Over the past few years, a number of folks have asked if `simstudy`

accommodates customized distributions. There’s been interest in truncated, zero-inflated, or even more standard distributions that haven’t been implemented in `simstudy`

. While I’ve come up with approaches for some of the specific cases, I was never able to develop a general solution that could provide broader flexibility.

This shortcoming changes with the latest version of `simstudy`

, now available on CRAN. Custom distributions can now be specified in `defData`

and `defDataAdd`

by setting the argument *dist* to “custom”. To introduce the new option, I am providing a couple of examples.

### Specifying the customized distribution

When defining a custom distribution in `defData`

, you provide the name of the user-defined function as a string in the *formula* argument. The arguments of this custom function are listed in the *variance* argument, separated by commas and formatted as “**arg_1 = val_form_1, arg_2 = val_form_2, \(\dots\), arg_K = val_form_K**”.

The *arg_k’s* represent the names of the arguments passed to the customized function, where \(k\) ranges from \(1\) to \(K\). You can use values or formulas for each *val_form_k*. If formulas are used, ensure that the variables have been previously generated. Double dot notation is available in specifying *value_formula_k*. It is important to note that the parameter list of the actual function must include an argument”**n = n**”, but \(n\) should not be included in the definition as part of `defData`

or `defDataAdd`

(specified in the *variance* field).

### Example 1

Here is an example where we generate data from a zero-inflated beta distribution. (I’ve implemented something like this in the past using a mixture distribution, which is also a fine way to go). I’ve created a user-defined function `zeroBeta`

that takes on shape parameters \(a\) and \(b\) for the beta distribution, as well as \(p_0\), the proportion of the sample that takes on a value of zero. Note that the function also takes an argument \(n\) that will not to be be specified in the data definition; \(n\) will represent the number of observations being generated:

```
zeroBeta <- function(n, a, b, p0) {
betas <- rbeta(n, a, b)
is.zero <- rbinom(n, 1, p0)
betas*!(is.zero)
}
```

The data definition specifies that we want to create a variable \(zb\) from the user-defined `zeroBeta`

function with \(a\) and \(b\) set to 0.75, and \(p_0 = 0.02\):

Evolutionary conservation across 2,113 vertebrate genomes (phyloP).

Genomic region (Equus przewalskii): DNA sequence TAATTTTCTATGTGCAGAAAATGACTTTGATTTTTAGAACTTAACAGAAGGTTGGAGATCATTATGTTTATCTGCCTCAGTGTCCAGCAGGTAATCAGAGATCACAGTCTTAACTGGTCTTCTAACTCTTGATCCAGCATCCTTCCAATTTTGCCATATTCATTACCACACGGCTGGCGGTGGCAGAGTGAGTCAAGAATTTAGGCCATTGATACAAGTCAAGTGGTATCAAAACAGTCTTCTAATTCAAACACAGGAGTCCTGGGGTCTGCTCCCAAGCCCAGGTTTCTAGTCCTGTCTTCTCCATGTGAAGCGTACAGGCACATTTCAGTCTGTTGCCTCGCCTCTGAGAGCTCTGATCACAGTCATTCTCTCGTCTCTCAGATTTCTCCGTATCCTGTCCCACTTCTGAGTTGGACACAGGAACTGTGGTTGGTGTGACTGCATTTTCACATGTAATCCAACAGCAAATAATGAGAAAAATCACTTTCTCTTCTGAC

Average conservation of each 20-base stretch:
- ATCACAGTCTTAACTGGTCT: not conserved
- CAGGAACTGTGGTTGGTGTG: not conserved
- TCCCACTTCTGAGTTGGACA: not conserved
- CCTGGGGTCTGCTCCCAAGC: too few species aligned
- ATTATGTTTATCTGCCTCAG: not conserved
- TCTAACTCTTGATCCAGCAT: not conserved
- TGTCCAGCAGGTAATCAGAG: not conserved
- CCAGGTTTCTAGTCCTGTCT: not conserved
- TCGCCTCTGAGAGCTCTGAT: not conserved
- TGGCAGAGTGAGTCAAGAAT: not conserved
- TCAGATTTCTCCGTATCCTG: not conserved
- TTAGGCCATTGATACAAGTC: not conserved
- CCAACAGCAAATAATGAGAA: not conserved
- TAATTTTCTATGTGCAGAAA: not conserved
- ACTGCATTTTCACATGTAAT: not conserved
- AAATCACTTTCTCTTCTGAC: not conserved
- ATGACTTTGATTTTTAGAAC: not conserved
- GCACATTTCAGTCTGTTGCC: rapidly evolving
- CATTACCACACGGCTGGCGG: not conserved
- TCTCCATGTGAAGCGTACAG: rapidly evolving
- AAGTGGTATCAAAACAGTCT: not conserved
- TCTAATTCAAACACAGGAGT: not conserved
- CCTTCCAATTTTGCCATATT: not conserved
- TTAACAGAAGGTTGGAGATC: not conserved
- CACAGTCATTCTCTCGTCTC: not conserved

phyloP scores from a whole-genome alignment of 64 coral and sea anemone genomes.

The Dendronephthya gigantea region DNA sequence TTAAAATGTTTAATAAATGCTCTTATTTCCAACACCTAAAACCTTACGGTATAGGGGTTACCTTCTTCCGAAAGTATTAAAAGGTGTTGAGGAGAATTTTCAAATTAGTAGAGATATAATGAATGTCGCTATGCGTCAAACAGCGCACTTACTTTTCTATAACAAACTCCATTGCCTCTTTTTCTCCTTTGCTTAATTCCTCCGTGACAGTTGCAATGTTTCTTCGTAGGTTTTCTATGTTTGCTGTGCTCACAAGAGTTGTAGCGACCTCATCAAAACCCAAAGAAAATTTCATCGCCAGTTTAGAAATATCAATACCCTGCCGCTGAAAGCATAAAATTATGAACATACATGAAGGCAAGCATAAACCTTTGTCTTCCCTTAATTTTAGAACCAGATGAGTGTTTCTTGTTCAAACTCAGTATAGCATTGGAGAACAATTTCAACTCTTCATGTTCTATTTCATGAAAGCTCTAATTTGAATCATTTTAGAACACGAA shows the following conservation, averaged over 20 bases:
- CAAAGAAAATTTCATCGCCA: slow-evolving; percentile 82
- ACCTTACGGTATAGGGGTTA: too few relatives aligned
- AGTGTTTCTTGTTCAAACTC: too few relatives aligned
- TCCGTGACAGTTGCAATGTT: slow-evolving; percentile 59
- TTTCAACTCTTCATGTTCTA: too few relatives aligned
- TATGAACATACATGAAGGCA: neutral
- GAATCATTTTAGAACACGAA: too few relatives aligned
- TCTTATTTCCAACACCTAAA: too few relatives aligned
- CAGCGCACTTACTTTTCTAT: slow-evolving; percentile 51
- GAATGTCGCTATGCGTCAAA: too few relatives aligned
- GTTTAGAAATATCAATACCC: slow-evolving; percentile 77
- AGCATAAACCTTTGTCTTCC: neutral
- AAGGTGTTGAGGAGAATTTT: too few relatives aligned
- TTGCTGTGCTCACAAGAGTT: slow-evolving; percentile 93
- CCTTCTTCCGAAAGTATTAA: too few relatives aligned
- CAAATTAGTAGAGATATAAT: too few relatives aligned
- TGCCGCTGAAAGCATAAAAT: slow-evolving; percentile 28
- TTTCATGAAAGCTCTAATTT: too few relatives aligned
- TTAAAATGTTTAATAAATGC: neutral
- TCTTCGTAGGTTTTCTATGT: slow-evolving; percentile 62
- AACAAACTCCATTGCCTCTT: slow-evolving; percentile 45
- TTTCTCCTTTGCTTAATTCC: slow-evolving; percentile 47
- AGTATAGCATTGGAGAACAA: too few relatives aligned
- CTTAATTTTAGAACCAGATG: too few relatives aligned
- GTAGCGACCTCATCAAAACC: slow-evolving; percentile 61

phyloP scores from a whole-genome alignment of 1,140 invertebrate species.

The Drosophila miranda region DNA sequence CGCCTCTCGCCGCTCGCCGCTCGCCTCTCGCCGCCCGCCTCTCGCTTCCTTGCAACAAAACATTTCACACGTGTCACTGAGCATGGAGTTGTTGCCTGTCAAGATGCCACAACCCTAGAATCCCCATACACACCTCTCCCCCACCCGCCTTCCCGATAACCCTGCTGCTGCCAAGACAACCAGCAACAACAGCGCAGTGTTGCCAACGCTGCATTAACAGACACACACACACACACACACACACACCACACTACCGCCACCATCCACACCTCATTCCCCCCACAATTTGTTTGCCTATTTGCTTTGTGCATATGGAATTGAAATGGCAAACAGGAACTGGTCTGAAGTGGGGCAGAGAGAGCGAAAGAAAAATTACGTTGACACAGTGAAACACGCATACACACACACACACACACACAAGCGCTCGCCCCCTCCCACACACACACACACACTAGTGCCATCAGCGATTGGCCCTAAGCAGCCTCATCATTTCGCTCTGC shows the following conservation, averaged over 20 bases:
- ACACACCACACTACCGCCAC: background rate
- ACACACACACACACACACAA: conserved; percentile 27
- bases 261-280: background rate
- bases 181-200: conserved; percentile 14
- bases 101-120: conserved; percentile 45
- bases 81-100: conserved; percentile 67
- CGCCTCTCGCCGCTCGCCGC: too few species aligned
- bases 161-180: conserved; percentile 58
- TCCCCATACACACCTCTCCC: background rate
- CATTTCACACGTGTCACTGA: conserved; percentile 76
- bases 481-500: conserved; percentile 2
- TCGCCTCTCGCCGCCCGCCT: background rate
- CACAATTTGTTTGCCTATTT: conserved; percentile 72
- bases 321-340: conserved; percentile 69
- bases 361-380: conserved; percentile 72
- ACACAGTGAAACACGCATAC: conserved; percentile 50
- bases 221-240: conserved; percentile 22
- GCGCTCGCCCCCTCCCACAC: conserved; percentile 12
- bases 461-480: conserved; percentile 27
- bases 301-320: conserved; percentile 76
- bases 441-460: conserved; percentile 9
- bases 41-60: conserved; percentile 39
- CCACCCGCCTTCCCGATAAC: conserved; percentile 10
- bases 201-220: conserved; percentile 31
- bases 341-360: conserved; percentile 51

```
def <- defData(
varname = "zb",
formula = "zeroBeta",
variance = "a = 0.75, b = 0.75, p0 = 0.02",
dist = "custom"
)
```

The data are generated with a call to `genData`

as is typically done in `simstudy`

:

```
set.seed(1234)
dd <- genData(100000, def)
```

```
## Key: <id>
## id zb
## <int> <num>
## 1: 1 0.93922887
## 2: 2 0.35609519
## 3: 3 0.08087245
## 4: 4 0.99796758
## 5: 5 0.28481522
## ---
## 99996: 99996 0.81740836
## 99997: 99997 0.98586333
## 99998: 99998 0.68770216
## 99999: 99999 0.45096868
## 100000: 100000 0.74101272
```

A plot of the data highlights an over-representation of zeroes:

### Example 2

In this second example, I am generating sets of truncated Gaussian distributions with means ranging from \(-1\) to \(1\). (I wrote about this a while ago - the approach implemented here is an alternative way to generate these data.) `rnormt`

is a customized (user-defined) function that generates the truncated Gaussian data, and requires four arguments (the left truncation value, the right truncation value, the distribution average without truncation and the distribution standard deviation without truncation):

```
rnormt <- function(n, min, max, mu, s) {
F.a <- pnorm(min, mean = mu, sd = s)
F.b <- pnorm(max, mean = mu, sd = s)
u <- runif(n, min = F.a, max = F.b)
qnorm(u, mean = mu, sd = s)
}
```

In this example, truncation limits differ based on group membership. Initially, three groups are created (represented by the variable defined as *limit*), followed by the generation of truncated values (named *tn*). For Group 1, truncation is defined by the range of \(-1\) to \(1\); for Group 2, the range is \(-2\) to \(2\); and for Group 3, the range is \(-3\) to \(3\). We’ll generate three data sets, each with a distinct mean denoted by M, using the double-dot notation to implement the different means.

```
def <-
defData(
varname = "limit",
formula = "1/4;1/2;1/4",
dist = "categorical"
) |>
defData(
varname = "tn",
formula = "rnormt",
variance = "min = -limit, max = limit, mu = ..M, s = 1.5",
dist = "custom"
)
```

The data generation requires three calls to `genData`

, one for each different mean value \(\mu\). I have chosen to implement this with `lapply`

:

```
mu <- c(-1, 0, 1)
dd <-lapply(mu, function(M) genData(100000, def))
```

The output is a list of three data sets; here are the first six observations from each of the three data sets:

```
## [[1]]
## Key: <id>
## id limit tn
## <int> <int> <num>
## 1: 1 2 0.6949619
## 2: 2 2 -0.3641963
## 3: 3 2 -0.4721632
## 4: 4 3 -2.6083796
## 5: 5 2 -0.6800441
## 6: 6 3 -0.5813880
##
## [[2]]
## Key: <id>
## id limit tn
## <int> <int> <num>
## 1: 1 1 0.4853614
## 2: 2 2 -0.5690811
## 3: 3 2 0.5282246
## 4: 4 2 0.1107778
## 5: 5 2 -0.3504309
## 6: 6 2 1.9439890
##
## [[3]]
## Key: <id>
## id limit tn
## <int> <int> <num>
## 1: 1 2 1.3560628
## 2: 2 2 1.4543616
## 3: 3 3 1.4491010
## 4: 4 2 0.7328855
## 5: 5 2 -0.1254556
## 6: 6 2 -0.7455908
```

A plot highlights the group differences for each of the three data sets: